Caltrans and Metro Issue Request for Qualifications for the Accelerated Regional Transportation Improvements Project

The California Department of Transportation (“Caltrans”), in cooperation with the Los Angeles County Metropolitan Transportation Authority (“Metro”), issued on May 31, 2013 a Request for Qualifications (“RFQ”) for teams interested in submitting Statement of Qualifications (“SOQs”) to design, build, finance, operate and maintain the Accelerated Regional Transportation Improvements Project (the "ARTI" Project) through a public-private partnership (“P3”) agreement with Caltrans. 

The ARTI Project consists of six elements, all of which are located in Los Angeles County, including: the development of one high-occupancy toll (“HOT”) lane in each direction along Interstate 5 (“I-5”) North from SR 14 freeway to Parker Road; the design, construction, rehabilitation and maintenance of the pavement of all lanes on the SR 14 to Parker Road segment of I-5 North; the reconstruction of the existing SR 71 from Mission Boulevard in to Interstate 10 (“I-10”) to provide four general purpose lanes and one high-occupancy vehicle (“HOV”) lane in each direction, one interchange, two grade separated rail crossings, and three arterial undercrossings;  the reconstruction of the existing SR 71 from SR 60 to Rio Rancho Road to provide three general purpose lanes and one HOV lane in each direction, one interchange, one arterial undercrossing, frontage roads, and one pedestrian overcrossing; the design and construction of approximately 16,300 linear feet of soundwalls at various locations along Interstate 210 (“I-210”) freeway; and the design and construction of approximately 28,500 linear feet of soundwalls along SR 170 and Interstate 405 ("I-405") freeways. 

The RFQ and related Project documents are available from Metro’s procurement website.

Tristan Robinson co-authored this entry.

Get Smart: How Three Transportation Agencies Are Using Managed Lanes to Reduce Congestion

Southern California can’t say it’s “number one” when it comes to having the worst traffic congestion in the country, but it’s a huge economic and social problem for the region which three Southern California transportation agencies are addressing through the use of managed lanes.  That’s what we recently learned at the Women’s Transportation Seminar presentation on October 14, 2011.

On a panel moderated by Rick Backlund, an FHWA region official, we heard from Rose Casey, Program Manager for the Orange County Transportation Authority; Stephanie Wiggins, Executive Officer with LA Metro; and Michael Bloomquist, Toll Program Director for the Riverside County Transportation Commission.  After hearing a brief history of managed lanes from the first HOV lanes in the early 1960s to the first all-electronic toll facility which opened in the early 1990s, Casey briefed the audience on one of the largest highway projects in Southern California, the widening of I-405 (or “the 405” if you are from Southern California) between SR55 and I-605.  With a capital cost of between $1.3 and $1.7 billion the project is expected to have a large funding gap, even if the express lanes alternative is selected by the OCTA board (the express lanes is one of three alternatives the authority is studying during the environmental process).  As to the feasibility of a tolled alternative, Casey alluded to the positive experience of the SR91 Express Lanes in Orange County which extend east to the Riverside County line, the first all electronic toll facility in the United States.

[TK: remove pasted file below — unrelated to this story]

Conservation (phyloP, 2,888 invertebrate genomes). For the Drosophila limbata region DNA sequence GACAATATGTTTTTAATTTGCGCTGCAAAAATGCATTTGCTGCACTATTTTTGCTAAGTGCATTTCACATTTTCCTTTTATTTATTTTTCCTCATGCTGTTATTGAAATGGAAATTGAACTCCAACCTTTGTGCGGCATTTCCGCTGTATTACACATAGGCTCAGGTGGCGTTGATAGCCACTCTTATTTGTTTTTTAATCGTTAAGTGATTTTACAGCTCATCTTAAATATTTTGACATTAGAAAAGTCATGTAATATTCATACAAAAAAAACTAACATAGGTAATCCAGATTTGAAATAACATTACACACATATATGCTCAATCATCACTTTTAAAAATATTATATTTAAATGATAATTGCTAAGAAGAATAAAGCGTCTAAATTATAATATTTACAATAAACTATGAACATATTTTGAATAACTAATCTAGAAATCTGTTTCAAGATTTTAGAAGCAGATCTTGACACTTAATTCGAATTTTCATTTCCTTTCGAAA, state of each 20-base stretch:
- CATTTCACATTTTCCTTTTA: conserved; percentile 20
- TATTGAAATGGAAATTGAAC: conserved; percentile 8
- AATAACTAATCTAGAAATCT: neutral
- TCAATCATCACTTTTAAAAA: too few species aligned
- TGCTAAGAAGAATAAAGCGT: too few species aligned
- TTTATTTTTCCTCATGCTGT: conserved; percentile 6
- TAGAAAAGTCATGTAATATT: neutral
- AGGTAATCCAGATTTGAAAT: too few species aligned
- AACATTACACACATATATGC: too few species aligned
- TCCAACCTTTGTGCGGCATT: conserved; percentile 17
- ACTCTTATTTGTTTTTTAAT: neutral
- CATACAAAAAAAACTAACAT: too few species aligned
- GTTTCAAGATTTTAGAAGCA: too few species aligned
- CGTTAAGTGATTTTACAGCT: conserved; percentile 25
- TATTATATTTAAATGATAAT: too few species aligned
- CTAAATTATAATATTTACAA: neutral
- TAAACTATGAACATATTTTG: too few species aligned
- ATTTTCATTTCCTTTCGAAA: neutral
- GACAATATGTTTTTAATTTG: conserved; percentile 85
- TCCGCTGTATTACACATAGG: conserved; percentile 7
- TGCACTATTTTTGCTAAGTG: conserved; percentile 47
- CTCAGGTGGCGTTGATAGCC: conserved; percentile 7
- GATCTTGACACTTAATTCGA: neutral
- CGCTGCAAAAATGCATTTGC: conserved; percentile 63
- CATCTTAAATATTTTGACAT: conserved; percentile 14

Bloomquist picked up on Casey’s presentation by describing RCTC’s efforts to develop and finance the extension of the SR91 Express Lanes from the Orange County border to I-15, as well as the plan to add express lanes to the I-15 to create an express lanes network (note: San Diego County is already operating an express lanes project on I-15 south of the proposed RCTC project—maybe someday there could be a connection between the facilities in the two counties??)  RCTC’s plan would be to leverage off of a significant commitment of local sales tax dollars and a TIFIA loan to issue toll road revenue bonds to finance this billion dollar project which includes new general purpose lanes.  To piggyback on the success of the SR91 Express Lanes project in Orange County, RCTC and OCTA have nearly finalized a co-op agreement for the new project that would take advantage of a common toll collection system and operator, would combine marketing efforts, and would coordinate toll policy.

The LA Metro project presented by Wiggins is the farthest along of the three projects.  Taking advantage of a $210 million federal grant, LA Metro is converting several miles of HOV lanes along the I-110 and I-10 leading into and out of downtown Los Angeles into HOT lanes.  Net tolls would be reinvested in transit and additional HOV improvements in the Los Angeles County area.  A common complaint about managed lanes is how they may adversely affect low income drivers.  To address this concern, LA Metro conducted a toll equity study and has agreed to offer toll discounts as well as a waiver of account maintenance fees to qualified individuals.

These three regional transportation agencies are building upon the success of previous managed lanes projects to work smarter to increase capacity in one of the most congested and physically contrained highway systems in the country.